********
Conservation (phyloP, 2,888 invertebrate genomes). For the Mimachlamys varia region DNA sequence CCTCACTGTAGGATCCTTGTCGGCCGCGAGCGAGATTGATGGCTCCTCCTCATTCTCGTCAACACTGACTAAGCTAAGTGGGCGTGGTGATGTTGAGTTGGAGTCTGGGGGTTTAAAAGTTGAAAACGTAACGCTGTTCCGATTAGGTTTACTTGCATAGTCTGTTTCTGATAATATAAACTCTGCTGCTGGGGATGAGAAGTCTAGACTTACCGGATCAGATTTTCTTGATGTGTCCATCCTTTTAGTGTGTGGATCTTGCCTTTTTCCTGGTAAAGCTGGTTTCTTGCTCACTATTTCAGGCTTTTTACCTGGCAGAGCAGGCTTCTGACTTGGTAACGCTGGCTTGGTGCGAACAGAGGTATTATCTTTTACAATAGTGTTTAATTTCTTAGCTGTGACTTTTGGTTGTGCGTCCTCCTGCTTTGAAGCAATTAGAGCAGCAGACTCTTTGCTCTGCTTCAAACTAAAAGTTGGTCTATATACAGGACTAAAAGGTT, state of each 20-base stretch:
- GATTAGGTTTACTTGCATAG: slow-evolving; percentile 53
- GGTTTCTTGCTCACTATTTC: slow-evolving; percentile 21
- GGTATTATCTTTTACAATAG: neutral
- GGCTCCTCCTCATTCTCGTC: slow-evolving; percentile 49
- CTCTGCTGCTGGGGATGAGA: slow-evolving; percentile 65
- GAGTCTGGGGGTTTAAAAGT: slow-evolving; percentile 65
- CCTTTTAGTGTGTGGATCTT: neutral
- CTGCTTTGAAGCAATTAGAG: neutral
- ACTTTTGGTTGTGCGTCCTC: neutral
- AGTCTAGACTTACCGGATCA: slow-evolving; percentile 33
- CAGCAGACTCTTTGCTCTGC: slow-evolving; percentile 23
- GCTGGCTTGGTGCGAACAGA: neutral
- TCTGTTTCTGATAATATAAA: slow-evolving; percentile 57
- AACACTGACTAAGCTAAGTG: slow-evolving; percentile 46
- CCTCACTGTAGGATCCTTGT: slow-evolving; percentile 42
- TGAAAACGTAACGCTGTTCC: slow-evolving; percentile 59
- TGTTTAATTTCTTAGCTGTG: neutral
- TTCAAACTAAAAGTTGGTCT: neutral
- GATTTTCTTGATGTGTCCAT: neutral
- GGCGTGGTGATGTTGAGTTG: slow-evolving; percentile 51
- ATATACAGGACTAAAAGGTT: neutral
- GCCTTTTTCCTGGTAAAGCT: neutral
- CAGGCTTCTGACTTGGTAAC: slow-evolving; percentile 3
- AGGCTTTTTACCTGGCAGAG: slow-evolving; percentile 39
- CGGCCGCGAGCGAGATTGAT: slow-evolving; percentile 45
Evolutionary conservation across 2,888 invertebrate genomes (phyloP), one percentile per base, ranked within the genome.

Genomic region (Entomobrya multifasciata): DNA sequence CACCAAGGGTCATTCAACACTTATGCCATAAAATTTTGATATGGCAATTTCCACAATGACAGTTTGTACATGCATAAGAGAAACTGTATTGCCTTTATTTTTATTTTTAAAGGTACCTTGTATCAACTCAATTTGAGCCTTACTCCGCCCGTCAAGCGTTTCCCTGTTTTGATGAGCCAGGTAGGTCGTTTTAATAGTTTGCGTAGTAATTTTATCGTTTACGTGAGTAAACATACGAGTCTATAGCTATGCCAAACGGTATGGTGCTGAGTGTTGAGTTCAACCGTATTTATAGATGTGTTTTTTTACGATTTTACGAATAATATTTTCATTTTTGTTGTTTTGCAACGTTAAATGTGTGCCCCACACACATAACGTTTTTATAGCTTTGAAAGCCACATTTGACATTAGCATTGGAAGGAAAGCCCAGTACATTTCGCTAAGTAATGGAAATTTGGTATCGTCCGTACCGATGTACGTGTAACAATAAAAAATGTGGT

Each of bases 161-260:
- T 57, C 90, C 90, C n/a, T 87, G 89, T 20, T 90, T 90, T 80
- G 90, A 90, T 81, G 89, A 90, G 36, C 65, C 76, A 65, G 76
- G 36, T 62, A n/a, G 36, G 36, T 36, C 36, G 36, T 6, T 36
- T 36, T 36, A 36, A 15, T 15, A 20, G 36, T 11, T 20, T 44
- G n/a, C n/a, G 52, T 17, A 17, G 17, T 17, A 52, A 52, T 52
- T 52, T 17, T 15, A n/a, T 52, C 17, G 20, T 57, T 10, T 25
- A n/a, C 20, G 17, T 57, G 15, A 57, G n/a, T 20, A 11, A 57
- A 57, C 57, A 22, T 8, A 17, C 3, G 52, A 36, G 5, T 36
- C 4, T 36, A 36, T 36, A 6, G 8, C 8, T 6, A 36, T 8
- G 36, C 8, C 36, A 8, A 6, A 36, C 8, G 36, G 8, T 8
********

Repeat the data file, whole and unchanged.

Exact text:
Conservation (phyloP, 2,888 invertebrate genomes). For the Mimachlamys varia region DNA sequence CCTCACTGTAGGATCCTTGTCGGCCGCGAGCGAGATTGATGGCTCCTCCTCATTCTCGTCAACACTGACTAAGCTAAGTGGGCGTGGTGATGTTGAGTTGGAGTCTGGGGGTTTAAAAGTTGAAAACGTAACGCTGTTCCGATTAGGTTTACTTGCATAGTCTGTTTCTGATAATATAAACTCTGCTGCTGGGGATGAGAAGTCTAGACTTACCGGATCAGATTTTCTTGATGTGTCCATCCTTTTAGTGTGTGGATCTTGCCTTTTTCCTGGTAAAGCTGGTTTCTTGCTCACTATTTCAGGCTTTTTACCTGGCAGAGCAGGCTTCTGACTTGGTAACGCTGGCTTGGTGCGAACAGAGGTATTATCTTTTACAATAGTGTTTAATTTCTTAGCTGTGACTTTTGGTTGTGCGTCCTCCTGCTTTGAAGCAATTAGAGCAGCAGACTCTTTGCTCTGCTTCAAACTAAAAGTTGGTCTATATACAGGACTAAAAGGTT, state of each 20-base stretch:
- GATTAGGTTTACTTGCATAG: slow-evolving; percentile 53
- GGTTTCTTGCTCACTATTTC: slow-evolving; percentile 21
- GGTATTATCTTTTACAATAG: neutral
- GGCTCCTCCTCATTCTCGTC: slow-evolving; percentile 49
- CTCTGCTGCTGGGGATGAGA: slow-evolving; percentile 65
- GAGTCTGGGGGTTTAAAAGT: slow-evolving; percentile 65
- CCTTTTAGTGTGTGGATCTT: neutral
- CTGCTTTGAAGCAATTAGAG: neutral
- ACTTTTGGTTGTGCGTCCTC: neutral
- AGTCTAGACTTACCGGATCA: slow-evolving; percentile 33
- CAGCAGACTCTTTGCTCTGC: slow-evolving; percentile 23
- GCTGGCTTGGTGCGAACAGA: neutral
- TCTGTTTCTGATAATATAAA: slow-evolving; percentile 57
- AACACTGACTAAGCTAAGTG: slow-evolving; percentile 46
- CCTCACTGTAGGATCCTTGT: slow-evolving; percentile 42
- TGAAAACGTAACGCTGTTCC: slow-evolving; percentile 59
- TGTTTAATTTCTTAGCTGTG: neutral
- TTCAAACTAAAAGTTGGTCT: neutral
- GATTTTCTTGATGTGTCCAT: neutral
- GGCGTGGTGATGTTGAGTTG: slow-evolving; percentile 51
- ATATACAGGACTAAAAGGTT: neutral
- GCCTTTTTCCTGGTAAAGCT: neutral
- CAGGCTTCTGACTTGGTAAC: slow-evolving; percentile 3
- AGGCTTTTTACCTGGCAGAG: slow-evolving; percentile 39
- CGGCCGCGAGCGAGATTGAT: slow-evolving; percentile 45
Evolutionary conservation across 2,888 invertebrate genomes (phyloP), one percentile per base, ranked within the genome.

Genomic region (Entomobrya multifasciata): DNA sequence CACCAAGGGTCATTCAACACTTATGCCATAAAATTTTGATATGGCAATTTCCACAATGACAGTTTGTACATGCATAAGAGAAACTGTATTGCCTTTATTTTTATTTTTAAAGGTACCTTGTATCAACTCAATTTGAGCCTTACTCCGCCCGTCAAGCGTTTCCCTGTTTTGATGAGCCAGGTAGGTCGTTTTAATAGTTTGCGTAGTAATTTTATCGTTTACGTGAGTAAACATACGAGTCTATAGCTATGCCAAACGGTATGGTGCTGAGTGTTGAGTTCAACCGTATTTATAGATGTGTTTTTTTACGATTTTACGAATAATATTTTCATTTTTGTTGTTTTGCAACGTTAAATGTGTGCCCCACACACATAACGTTTTTATAGCTTTGAAAGCCACATTTGACATTAGCATTGGAAGGAAAGCCCAGTACATTTCGCTAAGTAATGGAAATTTGGTATCGTCCGTACCGATGTACGTGTAACAATAAAAAATGTGGT

Each of bases 161-260:
- T 57, C 90, C 90, C n/a, T 87, G 89, T 20, T 90, T 90, T 80
- G 90, A 90, T 81, G 89, A 90, G 36, C 65, C 76, A 65, G 76
- G 36, T 62, A n/a, G 36, G 36, T 36, C 36, G 36, T 6, T 36
- T 36, T 36, A 36, A 15, T 15, A 20, G 36, T 11, T 20, T 44
- G n/a, C n/a, G 52, T 17, A 17, G 17, T 17, A 52, A 52, T 52
- T 52, T 17, T 15, A n/a, T 52, C 17, G 20, T 57, T 10, T 25
- A n/a, C 20, G 17, T 57, G 15, A 57, G n/a, T 20, A 11, A 57
- A 57, C 57, A 22, T 8, A 17, C 3, G 52, A 36, G 5, T 36
- C 4, T 36, A 36, T 36, A 6, G 8, C 8, T 6, A 36, T 8
- G 36, C 8, C 36, A 8, A 6, A 36, C 8, G 36, G 8, T 8